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BlueRaven MediaMate review: BlueRaven MediaMate

BlueRaven MediaMate

Donald Bell Senior Editor / How To
Donald Bell has spent more than five years as a CNET senior editor, reviewing everything from MP3 players to the first three generations of the Apple iPad. He currently devotes his time to producing How To content for CNET, as well as weekly episodes of CNET's Top 5 video series.
Donald Bell
6 min read
Blue Raven MediaMate 7000


BlueRaven MediaMate

The Good

The Blue Raven MediaMate 7000 is an affordable PVP with a giant screen, built-in speakers, replaceable battery, above-average sound quality, built-in DVR, and support for a wide spectrum of video file formats.

The Bad

MediaMate is one of the bulkiest PVP devices we've seen. Its resolution is grainy, the screen brightness is not adjustable, and the button layout is a little awkward. Files must be added using drag-and-drop transfer, with no support for DRM-protected media.

The Bottom Line

Blue Raven's MediaMate is a Texas-size product with a down-to-earth price. Just remember, bigger isn't always better.

First impressions
The first thing you'll notice about the Blue Raven MediaMate is its size. It's simply gigantic. The portable media player measures 8 inches wide, 4.5 inches tall, and 1 inch deep and sports a screen that measures 7 inches diagonally. Along with its considerable size comes nearly 1.5 pounds of weight. Though the MediaMate stretches well beyond pocket-size, it has all the makings of a decent road trip PMP, with an affordable price tag of $379 (40GB) or $429 (80GB).

As a company, Blue Raven is known mostly for its line of affordable iPod and PSP accessories as well as laptop and iPod battery replacements. The MediaMate 7000 series comprises its first portable video players (PVP) and seems remarkably well-conceived for a first effort. The construction is mostly plastic with an aluminum backing, and it avoids the toy-like feel associated with some budget products. The 7-inch screen is recessed just slightly into the front of the player to prevent scratches, and all the connectivity ports are easy to locate and relatively intuitive. A 29-button IR remote is included in the package as well, featuring all the controls you'd find on the front of the player. Truth be told, we found the controls on the remote more intuitive than the layout of the controls on the device itself. Instead of a single four-direction control like the Creative Zen Vision:W, the MediaMate splits the directional controls between the left and right side of the screen--horizontal control on the left side, vertical control on the right side. While the split is manageable, we would have preferred if the direction controls were directly opposite each other. This is not a big deal, but it can be frustrating the first few times you hit the Enter button when you mean to hit the Up button.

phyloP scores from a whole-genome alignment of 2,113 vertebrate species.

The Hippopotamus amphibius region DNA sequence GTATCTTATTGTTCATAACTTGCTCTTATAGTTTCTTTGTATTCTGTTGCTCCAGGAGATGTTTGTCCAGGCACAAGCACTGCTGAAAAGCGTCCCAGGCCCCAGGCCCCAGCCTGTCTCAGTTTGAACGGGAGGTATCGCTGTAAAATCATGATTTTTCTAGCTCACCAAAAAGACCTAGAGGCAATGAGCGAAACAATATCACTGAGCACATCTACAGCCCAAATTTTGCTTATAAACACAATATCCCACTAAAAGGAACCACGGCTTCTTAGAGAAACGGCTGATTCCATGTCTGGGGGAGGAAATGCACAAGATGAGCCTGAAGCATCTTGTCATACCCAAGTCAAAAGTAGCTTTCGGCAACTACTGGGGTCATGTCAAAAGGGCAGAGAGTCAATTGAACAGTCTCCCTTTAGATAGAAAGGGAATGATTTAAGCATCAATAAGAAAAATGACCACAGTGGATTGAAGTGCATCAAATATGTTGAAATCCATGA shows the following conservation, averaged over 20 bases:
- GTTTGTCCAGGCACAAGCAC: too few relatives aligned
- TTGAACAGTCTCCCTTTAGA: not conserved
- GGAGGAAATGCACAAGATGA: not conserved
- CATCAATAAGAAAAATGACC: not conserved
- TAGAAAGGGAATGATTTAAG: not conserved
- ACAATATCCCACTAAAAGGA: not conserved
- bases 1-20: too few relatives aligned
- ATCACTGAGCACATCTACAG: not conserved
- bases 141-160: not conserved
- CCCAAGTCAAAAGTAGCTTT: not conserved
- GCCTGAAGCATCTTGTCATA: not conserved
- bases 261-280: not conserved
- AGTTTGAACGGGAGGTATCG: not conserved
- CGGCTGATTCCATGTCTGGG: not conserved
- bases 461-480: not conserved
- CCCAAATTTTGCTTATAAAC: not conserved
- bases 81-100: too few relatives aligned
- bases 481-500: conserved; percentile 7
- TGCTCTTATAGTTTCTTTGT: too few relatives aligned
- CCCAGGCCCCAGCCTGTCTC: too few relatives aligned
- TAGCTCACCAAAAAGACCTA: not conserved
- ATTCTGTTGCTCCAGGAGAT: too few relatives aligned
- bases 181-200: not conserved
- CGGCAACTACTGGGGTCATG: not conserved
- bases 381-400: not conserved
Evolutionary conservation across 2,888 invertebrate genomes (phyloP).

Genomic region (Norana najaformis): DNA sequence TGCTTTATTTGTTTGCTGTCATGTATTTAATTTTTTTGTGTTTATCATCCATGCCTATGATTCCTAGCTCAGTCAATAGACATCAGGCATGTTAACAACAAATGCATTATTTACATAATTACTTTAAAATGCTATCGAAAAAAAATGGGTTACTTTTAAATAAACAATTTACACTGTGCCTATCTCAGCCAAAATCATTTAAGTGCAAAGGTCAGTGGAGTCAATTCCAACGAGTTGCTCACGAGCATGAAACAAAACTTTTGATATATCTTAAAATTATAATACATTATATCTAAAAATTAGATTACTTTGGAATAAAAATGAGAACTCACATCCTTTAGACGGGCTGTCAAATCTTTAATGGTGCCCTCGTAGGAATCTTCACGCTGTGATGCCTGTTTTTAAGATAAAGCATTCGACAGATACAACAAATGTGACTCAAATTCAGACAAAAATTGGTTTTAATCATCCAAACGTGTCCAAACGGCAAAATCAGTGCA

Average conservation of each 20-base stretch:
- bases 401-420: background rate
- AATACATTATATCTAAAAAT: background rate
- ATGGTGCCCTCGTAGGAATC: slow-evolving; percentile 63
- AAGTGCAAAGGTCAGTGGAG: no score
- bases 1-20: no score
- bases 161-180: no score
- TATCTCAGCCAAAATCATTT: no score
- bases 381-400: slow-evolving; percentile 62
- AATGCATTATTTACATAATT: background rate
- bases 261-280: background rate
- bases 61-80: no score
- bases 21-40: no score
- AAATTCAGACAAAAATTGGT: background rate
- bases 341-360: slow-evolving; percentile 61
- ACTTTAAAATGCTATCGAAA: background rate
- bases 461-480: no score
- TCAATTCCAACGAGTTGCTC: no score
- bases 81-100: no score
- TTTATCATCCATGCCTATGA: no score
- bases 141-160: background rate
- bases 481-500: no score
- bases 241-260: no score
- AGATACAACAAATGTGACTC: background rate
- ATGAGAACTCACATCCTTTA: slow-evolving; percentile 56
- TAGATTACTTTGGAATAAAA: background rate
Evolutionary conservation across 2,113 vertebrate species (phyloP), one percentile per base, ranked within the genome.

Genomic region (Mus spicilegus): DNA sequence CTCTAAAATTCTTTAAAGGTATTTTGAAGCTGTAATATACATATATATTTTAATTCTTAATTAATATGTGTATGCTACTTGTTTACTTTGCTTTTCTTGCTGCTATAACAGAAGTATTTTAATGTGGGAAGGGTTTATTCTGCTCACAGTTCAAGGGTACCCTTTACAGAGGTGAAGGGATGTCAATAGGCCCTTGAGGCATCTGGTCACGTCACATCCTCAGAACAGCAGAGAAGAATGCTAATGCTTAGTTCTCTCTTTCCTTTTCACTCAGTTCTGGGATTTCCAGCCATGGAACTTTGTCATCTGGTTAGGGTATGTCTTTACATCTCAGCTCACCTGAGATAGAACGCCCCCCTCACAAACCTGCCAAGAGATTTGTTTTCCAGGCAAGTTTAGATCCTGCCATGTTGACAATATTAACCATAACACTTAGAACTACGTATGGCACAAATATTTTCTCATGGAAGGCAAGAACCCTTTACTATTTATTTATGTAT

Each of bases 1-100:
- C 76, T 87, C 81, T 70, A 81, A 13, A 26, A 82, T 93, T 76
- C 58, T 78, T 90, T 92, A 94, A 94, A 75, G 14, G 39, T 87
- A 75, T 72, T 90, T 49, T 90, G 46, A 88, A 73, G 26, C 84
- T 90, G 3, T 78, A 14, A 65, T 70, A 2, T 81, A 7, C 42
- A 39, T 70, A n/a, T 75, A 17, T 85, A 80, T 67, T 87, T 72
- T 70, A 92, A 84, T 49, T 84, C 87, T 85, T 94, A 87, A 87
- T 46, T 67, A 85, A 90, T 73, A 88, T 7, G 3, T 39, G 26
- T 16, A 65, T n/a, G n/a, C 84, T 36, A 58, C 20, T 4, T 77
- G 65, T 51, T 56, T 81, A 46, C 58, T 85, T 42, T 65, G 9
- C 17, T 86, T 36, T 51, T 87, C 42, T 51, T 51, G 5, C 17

The MediaMate 7000 is one big son of a gun. It's wider than the Archos 704 WiFi. Although the Creative Zen Vision:W is almost half the size, it still beats the MediaMate for screen quality and resolution.

Another design feature worth noting is a bit of a mixed blessing. The metal stands supplied with the MediaMate clip onto both the right and left sides of the player to bolster its considerable bulk. Unfortunately, the plastic slots used by the clips are not reinforced and could easily snap if sufficient force is applied. A badly angled drop off a table would be enough to permanently damage the kickstand feature. Still, the inclusion of sturdy, angled stands is a plus, even if their connections to the player are a little fragile.

The MediaMate 7000 players have most of the features you'd expect from a wide-screen PVP. You get a video player, a video recorder, an MP3 player, a voice recorder, a photo viewer and a text viewer. There's no FM radio, but you'll likely be using a device like this in a car or a plane--situations where you'll already have a radio or where a radio would be useless. The MediaMate also includes a three-in-one flash memory card slot (SD, MMC, MS) that allows you to import the contents of the memory card directly onto the player's hard drive.

The obvious standout feature of the MediaMate 7000 is the 7-inch screen. The screen is a TFT LCD display capable of displaying 16.7 million colors at a resolution of 480x234. We tested it up against the Archos 704 WiFi and Creative Zen Vision:W, and while the Blue Raven was colorful, it couldn't match either player for brightness and resolution quality. We also found the MediaMate's glossy screen to be prone to glare. So while the MediaMate's screen is luxuriously large, it only boasts the resolution of a device half its size. The end result is that the pixels on the MediaMate's screen are visible enough to be distracting, even at arm's length.